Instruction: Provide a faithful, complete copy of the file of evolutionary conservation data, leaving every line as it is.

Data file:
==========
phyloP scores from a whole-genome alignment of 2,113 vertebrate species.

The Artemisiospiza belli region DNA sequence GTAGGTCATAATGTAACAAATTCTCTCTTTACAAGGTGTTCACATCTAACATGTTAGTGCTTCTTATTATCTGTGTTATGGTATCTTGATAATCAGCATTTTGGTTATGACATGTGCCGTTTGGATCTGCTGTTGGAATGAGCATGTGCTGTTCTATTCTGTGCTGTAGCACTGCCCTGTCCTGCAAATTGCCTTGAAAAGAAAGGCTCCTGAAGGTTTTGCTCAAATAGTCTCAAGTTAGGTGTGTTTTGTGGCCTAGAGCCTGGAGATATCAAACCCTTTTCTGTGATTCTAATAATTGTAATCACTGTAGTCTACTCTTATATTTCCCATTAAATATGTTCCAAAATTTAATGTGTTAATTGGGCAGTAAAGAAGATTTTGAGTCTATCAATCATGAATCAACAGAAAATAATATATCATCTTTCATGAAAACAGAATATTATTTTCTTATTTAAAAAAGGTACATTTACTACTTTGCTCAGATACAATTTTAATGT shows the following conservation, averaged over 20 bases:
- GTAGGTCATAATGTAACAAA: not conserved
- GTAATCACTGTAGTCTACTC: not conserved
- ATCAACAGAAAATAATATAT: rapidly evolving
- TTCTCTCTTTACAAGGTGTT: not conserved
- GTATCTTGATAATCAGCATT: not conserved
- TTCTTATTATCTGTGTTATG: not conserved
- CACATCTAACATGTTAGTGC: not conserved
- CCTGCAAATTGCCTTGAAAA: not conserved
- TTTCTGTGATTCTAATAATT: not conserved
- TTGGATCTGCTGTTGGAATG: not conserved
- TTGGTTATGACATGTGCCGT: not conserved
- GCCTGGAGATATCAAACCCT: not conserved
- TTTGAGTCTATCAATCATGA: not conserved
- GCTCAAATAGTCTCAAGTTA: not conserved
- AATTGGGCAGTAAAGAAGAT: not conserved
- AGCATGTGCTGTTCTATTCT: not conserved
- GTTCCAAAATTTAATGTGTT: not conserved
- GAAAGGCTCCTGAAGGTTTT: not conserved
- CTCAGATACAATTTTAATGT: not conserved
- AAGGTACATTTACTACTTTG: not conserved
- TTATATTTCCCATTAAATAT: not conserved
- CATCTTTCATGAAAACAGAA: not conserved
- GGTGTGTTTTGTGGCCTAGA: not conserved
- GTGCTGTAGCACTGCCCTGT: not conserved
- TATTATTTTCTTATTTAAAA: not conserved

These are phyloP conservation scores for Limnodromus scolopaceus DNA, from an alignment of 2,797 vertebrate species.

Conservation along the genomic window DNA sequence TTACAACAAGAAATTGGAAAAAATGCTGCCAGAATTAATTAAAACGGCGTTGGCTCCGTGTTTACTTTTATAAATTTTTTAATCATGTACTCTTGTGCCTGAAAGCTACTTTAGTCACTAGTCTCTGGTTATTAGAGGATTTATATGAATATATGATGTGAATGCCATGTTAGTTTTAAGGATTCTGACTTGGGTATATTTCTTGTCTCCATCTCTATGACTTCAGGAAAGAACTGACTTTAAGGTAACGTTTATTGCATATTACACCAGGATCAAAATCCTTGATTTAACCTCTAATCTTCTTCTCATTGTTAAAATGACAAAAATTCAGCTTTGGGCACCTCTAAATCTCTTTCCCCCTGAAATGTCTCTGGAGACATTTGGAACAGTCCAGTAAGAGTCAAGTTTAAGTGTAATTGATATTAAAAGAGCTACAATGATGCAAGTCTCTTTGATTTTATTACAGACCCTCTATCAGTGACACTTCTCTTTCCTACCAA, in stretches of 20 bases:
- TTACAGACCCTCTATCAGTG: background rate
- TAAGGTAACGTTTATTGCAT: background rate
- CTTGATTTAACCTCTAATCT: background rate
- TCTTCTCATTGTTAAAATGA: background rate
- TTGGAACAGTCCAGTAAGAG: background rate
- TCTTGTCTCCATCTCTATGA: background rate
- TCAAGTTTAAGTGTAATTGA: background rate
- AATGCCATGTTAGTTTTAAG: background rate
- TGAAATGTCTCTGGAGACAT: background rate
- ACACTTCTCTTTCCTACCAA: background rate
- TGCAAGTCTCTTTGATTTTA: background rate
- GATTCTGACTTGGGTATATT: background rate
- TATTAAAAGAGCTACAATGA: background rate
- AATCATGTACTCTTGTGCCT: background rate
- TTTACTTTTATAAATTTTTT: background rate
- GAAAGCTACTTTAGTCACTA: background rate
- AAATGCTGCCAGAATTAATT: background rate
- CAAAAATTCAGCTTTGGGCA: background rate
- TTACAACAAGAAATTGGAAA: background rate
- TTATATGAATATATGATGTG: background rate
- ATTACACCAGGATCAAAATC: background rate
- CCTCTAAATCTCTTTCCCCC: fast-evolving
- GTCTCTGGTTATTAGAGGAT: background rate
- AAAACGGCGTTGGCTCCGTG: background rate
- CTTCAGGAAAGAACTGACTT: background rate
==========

phyloP scores from a whole-genome alignment of 2,113 vertebrate species.

The Artemisiospiza belli region DNA sequence GTAGGTCATAATGTAACAAATTCTCTCTTTACAAGGTGTTCACATCTAACATGTTAGTGCTTCTTATTATCTGTGTTATGGTATCTTGATAATCAGCATTTTGGTTATGACATGTGCCGTTTGGATCTGCTGTTGGAATGAGCATGTGCTGTTCTATTCTGTGCTGTAGCACTGCCCTGTCCTGCAAATTGCCTTGAAAAGAAAGGCTCCTGAAGGTTTTGCTCAAATAGTCTCAAGTTAGGTGTGTTTTGTGGCCTAGAGCCTGGAGATATCAAACCCTTTTCTGTGATTCTAATAATTGTAATCACTGTAGTCTACTCTTATATTTCCCATTAAATATGTTCCAAAATTTAATGTGTTAATTGGGCAGTAAAGAAGATTTTGAGTCTATCAATCATGAATCAACAGAAAATAATATATCATCTTTCATGAAAACAGAATATTATTTTCTTATTTAAAAAAGGTACATTTACTACTTTGCTCAGATACAATTTTAATGT shows the following conservation, averaged over 20 bases:
- GTAGGTCATAATGTAACAAA: not conserved
- GTAATCACTGTAGTCTACTC: not conserved
- ATCAACAGAAAATAATATAT: rapidly evolving
- TTCTCTCTTTACAAGGTGTT: not conserved
- GTATCTTGATAATCAGCATT: not conserved
- TTCTTATTATCTGTGTTATG: not conserved
- CACATCTAACATGTTAGTGC: not conserved
- CCTGCAAATTGCCTTGAAAA: not conserved
- TTTCTGTGATTCTAATAATT: not conserved
- TTGGATCTGCTGTTGGAATG: not conserved
- TTGGTTATGACATGTGCCGT: not conserved
- GCCTGGAGATATCAAACCCT: not conserved
- TTTGAGTCTATCAATCATGA: not conserved
- GCTCAAATAGTCTCAAGTTA: not conserved
- AATTGGGCAGTAAAGAAGAT: not conserved
- AGCATGTGCTGTTCTATTCT: not conserved
- GTTCCAAAATTTAATGTGTT: not conserved
- GAAAGGCTCCTGAAGGTTTT: not conserved
- CTCAGATACAATTTTAATGT: not conserved
- AAGGTACATTTACTACTTTG: not conserved
- TTATATTTCCCATTAAATAT: not conserved
- CATCTTTCATGAAAACAGAA: not conserved
- GGTGTGTTTTGTGGCCTAGA: not conserved
- GTGCTGTAGCACTGCCCTGT: not conserved
- TATTATTTTCTTATTTAAAA: not conserved

These are phyloP conservation scores for Limnodromus scolopaceus DNA, from an alignment of 2,797 vertebrate species.

Conservation along the genomic window DNA sequence TTACAACAAGAAATTGGAAAAAATGCTGCCAGAATTAATTAAAACGGCGTTGGCTCCGTGTTTACTTTTATAAATTTTTTAATCATGTACTCTTGTGCCTGAAAGCTACTTTAGTCACTAGTCTCTGGTTATTAGAGGATTTATATGAATATATGATGTGAATGCCATGTTAGTTTTAAGGATTCTGACTTGGGTATATTTCTTGTCTCCATCTCTATGACTTCAGGAAAGAACTGACTTTAAGGTAACGTTTATTGCATATTACACCAGGATCAAAATCCTTGATTTAACCTCTAATCTTCTTCTCATTGTTAAAATGACAAAAATTCAGCTTTGGGCACCTCTAAATCTCTTTCCCCCTGAAATGTCTCTGGAGACATTTGGAACAGTCCAGTAAGAGTCAAGTTTAAGTGTAATTGATATTAAAAGAGCTACAATGATGCAAGTCTCTTTGATTTTATTACAGACCCTCTATCAGTGACACTTCTCTTTCCTACCAA, in stretches of 20 bases:
- TTACAGACCCTCTATCAGTG: background rate
- TAAGGTAACGTTTATTGCAT: background rate
- CTTGATTTAACCTCTAATCT: background rate
- TCTTCTCATTGTTAAAATGA: background rate
- TTGGAACAGTCCAGTAAGAG: background rate
- TCTTGTCTCCATCTCTATGA: background rate
- TCAAGTTTAAGTGTAATTGA: background rate
- AATGCCATGTTAGTTTTAAG: background rate
- TGAAATGTCTCTGGAGACAT: background rate
- ACACTTCTCTTTCCTACCAA: background rate
- TGCAAGTCTCTTTGATTTTA: background rate
- GATTCTGACTTGGGTATATT: background rate
- TATTAAAAGAGCTACAATGA: background rate
- AATCATGTACTCTTGTGCCT: background rate
- TTTACTTTTATAAATTTTTT: background rate
- GAAAGCTACTTTAGTCACTA: background rate
- AAATGCTGCCAGAATTAATT: background rate
- CAAAAATTCAGCTTTGGGCA: background rate
- TTACAACAAGAAATTGGAAA: background rate
- TTATATGAATATATGATGTG: background rate
- ATTACACCAGGATCAAAATC: background rate
- CCTCTAAATCTCTTTCCCCC: fast-evolving
- GTCTCTGGTTATTAGAGGAT: background rate
- AAAACGGCGTTGGCTCCGTG: background rate
- CTTCAGGAAAGAACTGACTT: background rate